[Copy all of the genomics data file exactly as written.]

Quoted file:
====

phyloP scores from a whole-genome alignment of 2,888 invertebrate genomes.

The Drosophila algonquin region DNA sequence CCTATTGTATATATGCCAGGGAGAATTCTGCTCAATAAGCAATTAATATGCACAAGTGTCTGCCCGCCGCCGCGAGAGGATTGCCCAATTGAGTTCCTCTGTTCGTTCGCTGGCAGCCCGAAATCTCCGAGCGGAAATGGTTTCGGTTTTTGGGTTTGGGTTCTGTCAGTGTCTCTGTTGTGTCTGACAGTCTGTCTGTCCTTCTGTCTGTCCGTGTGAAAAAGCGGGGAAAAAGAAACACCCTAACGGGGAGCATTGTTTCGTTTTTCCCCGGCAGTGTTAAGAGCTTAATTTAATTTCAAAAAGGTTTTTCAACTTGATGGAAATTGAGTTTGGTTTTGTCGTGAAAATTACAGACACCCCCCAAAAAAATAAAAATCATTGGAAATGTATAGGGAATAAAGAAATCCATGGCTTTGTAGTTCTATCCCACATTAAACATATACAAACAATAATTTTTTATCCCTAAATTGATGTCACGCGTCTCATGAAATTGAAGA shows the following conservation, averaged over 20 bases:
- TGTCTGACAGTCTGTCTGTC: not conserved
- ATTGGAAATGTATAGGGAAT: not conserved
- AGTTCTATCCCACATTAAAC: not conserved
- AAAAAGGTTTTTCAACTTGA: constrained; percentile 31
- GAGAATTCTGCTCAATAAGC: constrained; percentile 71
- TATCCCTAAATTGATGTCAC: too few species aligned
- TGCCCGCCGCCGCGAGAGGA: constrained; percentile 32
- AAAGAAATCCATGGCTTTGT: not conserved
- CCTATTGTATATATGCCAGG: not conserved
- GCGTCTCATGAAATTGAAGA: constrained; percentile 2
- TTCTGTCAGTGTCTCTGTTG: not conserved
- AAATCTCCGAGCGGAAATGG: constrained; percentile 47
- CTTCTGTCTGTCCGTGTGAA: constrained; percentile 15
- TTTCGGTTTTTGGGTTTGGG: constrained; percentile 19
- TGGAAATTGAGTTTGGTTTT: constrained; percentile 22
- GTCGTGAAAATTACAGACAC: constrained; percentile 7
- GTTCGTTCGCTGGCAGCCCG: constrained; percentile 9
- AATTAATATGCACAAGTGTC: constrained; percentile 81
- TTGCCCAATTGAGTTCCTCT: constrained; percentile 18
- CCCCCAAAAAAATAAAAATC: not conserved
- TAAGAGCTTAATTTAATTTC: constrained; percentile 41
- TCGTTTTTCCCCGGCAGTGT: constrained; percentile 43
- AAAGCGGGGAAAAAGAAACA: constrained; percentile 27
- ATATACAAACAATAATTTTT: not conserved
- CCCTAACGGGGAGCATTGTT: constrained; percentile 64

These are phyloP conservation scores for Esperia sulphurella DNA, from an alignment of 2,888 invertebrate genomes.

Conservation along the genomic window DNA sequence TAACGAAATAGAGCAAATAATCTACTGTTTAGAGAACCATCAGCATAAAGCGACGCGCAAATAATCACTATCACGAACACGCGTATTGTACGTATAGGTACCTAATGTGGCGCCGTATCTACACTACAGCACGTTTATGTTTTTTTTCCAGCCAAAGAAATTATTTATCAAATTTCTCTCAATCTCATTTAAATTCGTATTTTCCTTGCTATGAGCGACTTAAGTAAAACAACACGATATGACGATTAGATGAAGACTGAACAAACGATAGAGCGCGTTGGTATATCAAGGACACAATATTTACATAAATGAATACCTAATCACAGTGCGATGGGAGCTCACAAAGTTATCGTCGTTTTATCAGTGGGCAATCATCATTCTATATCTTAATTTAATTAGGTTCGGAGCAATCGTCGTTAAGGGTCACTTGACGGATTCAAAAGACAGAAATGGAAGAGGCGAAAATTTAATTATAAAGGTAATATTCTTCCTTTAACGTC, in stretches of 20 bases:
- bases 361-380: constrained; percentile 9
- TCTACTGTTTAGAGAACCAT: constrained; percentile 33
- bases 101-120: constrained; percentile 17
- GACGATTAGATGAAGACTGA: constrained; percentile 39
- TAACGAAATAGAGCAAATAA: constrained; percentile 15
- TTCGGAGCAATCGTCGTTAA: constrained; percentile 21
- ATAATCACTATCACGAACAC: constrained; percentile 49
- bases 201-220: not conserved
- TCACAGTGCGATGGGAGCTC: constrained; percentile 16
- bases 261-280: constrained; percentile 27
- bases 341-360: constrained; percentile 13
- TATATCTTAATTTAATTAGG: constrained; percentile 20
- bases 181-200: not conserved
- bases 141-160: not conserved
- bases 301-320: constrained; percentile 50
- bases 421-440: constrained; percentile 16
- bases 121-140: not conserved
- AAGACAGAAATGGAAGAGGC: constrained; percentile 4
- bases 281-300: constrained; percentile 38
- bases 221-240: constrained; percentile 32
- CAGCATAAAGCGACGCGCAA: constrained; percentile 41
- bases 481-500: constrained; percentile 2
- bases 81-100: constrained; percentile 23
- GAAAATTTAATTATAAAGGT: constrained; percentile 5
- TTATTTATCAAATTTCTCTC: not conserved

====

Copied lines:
phyloP scores from a whole-genome alignment of 2,888 invertebrate genomes.

The Drosophila algonquin region DNA sequence CCTATTGTATATATGCCAGGGAGAATTCTGCTCAATAAGCAATTAATATGCACAAGTGTCTGCCCGCCGCCGCGAGAGGATTGCCCAATTGAGTTCCTCTGTTCGTTCGCTGGCAGCCCGAAATCTCCGAGCGGAAATGGTTTCGGTTTTTGGGTTTGGGTTCTGTCAGTGTCTCTGTTGTGTCTGACAGTCTGTCTGTCCTTCTGTCTGTCCGTGTGAAAAAGCGGGGAAAAAGAAACACCCTAACGGGGAGCATTGTTTCGTTTTTCCCCGGCAGTGTTAAGAGCTTAATTTAATTTCAAAAAGGTTTTTCAACTTGATGGAAATTGAGTTTGGTTTTGTCGTGAAAATTACAGACACCCCCCAAAAAAATAAAAATCATTGGAAATGTATAGGGAATAAAGAAATCCATGGCTTTGTAGTTCTATCCCACATTAAACATATACAAACAATAATTTTTTATCCCTAAATTGATGTCACGCGTCTCATGAAATTGAAGA shows the following conservation, averaged over 20 bases:
- TGTCTGACAGTCTGTCTGTC: not conserved
- ATTGGAAATGTATAGGGAAT: not conserved
- AGTTCTATCCCACATTAAAC: not conserved
- AAAAAGGTTTTTCAACTTGA: constrained; percentile 31
- GAGAATTCTGCTCAATAAGC: constrained; percentile 71
- TATCCCTAAATTGATGTCAC: too few species aligned
- TGCCCGCCGCCGCGAGAGGA: constrained; percentile 32
- AAAGAAATCCATGGCTTTGT: not conserved
- CCTATTGTATATATGCCAGG: not conserved
- GCGTCTCATGAAATTGAAGA: constrained; percentile 2
- TTCTGTCAGTGTCTCTGTTG: not conserved
- AAATCTCCGAGCGGAAATGG: constrained; percentile 47
- CTTCTGTCTGTCCGTGTGAA: constrained; percentile 15
- TTTCGGTTTTTGGGTTTGGG: constrained; percentile 19
- TGGAAATTGAGTTTGGTTTT: constrained; percentile 22
- GTCGTGAAAATTACAGACAC: constrained; percentile 7
- GTTCGTTCGCTGGCAGCCCG: constrained; percentile 9
- AATTAATATGCACAAGTGTC: constrained; percentile 81
- TTGCCCAATTGAGTTCCTCT: constrained; percentile 18
- CCCCCAAAAAAATAAAAATC: not conserved
- TAAGAGCTTAATTTAATTTC: constrained; percentile 41
- TCGTTTTTCCCCGGCAGTGT: constrained; percentile 43
- AAAGCGGGGAAAAAGAAACA: constrained; percentile 27
- ATATACAAACAATAATTTTT: not conserved
- CCCTAACGGGGAGCATTGTT: constrained; percentile 64

These are phyloP conservation scores for Esperia sulphurella DNA, from an alignment of 2,888 invertebrate genomes.

Conservation along the genomic window DNA sequence TAACGAAATAGAGCAAATAATCTACTGTTTAGAGAACCATCAGCATAAAGCGACGCGCAAATAATCACTATCACGAACACGCGTATTGTACGTATAGGTACCTAATGTGGCGCCGTATCTACACTACAGCACGTTTATGTTTTTTTTCCAGCCAAAGAAATTATTTATCAAATTTCTCTCAATCTCATTTAAATTCGTATTTTCCTTGCTATGAGCGACTTAAGTAAAACAACACGATATGACGATTAGATGAAGACTGAACAAACGATAGAGCGCGTTGGTATATCAAGGACACAATATTTACATAAATGAATACCTAATCACAGTGCGATGGGAGCTCACAAAGTTATCGTCGTTTTATCAGTGGGCAATCATCATTCTATATCTTAATTTAATTAGGTTCGGAGCAATCGTCGTTAAGGGTCACTTGACGGATTCAAAAGACAGAAATGGAAGAGGCGAAAATTTAATTATAAAGGTAATATTCTTCCTTTAACGTC, in stretches of 20 bases:
- bases 361-380: constrained; percentile 9
- TCTACTGTTTAGAGAACCAT: constrained; percentile 33
- bases 101-120: constrained; percentile 17
- GACGATTAGATGAAGACTGA: constrained; percentile 39
- TAACGAAATAGAGCAAATAA: constrained; percentile 15
- TTCGGAGCAATCGTCGTTAA: constrained; percentile 21
- ATAATCACTATCACGAACAC: constrained; percentile 49
- bases 201-220: not conserved
- TCACAGTGCGATGGGAGCTC: constrained; percentile 16
- bases 261-280: constrained; percentile 27
- bases 341-360: constrained; percentile 13
- TATATCTTAATTTAATTAGG: constrained; percentile 20
- bases 181-200: not conserved
- bases 141-160: not conserved
- bases 301-320: constrained; percentile 50
- bases 421-440: constrained; percentile 16
- bases 121-140: not conserved
- AAGACAGAAATGGAAGAGGC: constrained; percentile 4
- bases 281-300: constrained; percentile 38
- bases 221-240: constrained; percentile 32
- CAGCATAAAGCGACGCGCAA: constrained; percentile 41
- bases 481-500: constrained; percentile 2
- bases 81-100: constrained; percentile 23
- GAAAATTTAATTATAAAGGT: constrained; percentile 5
- TTATTTATCAAATTTCTCTC: not conserved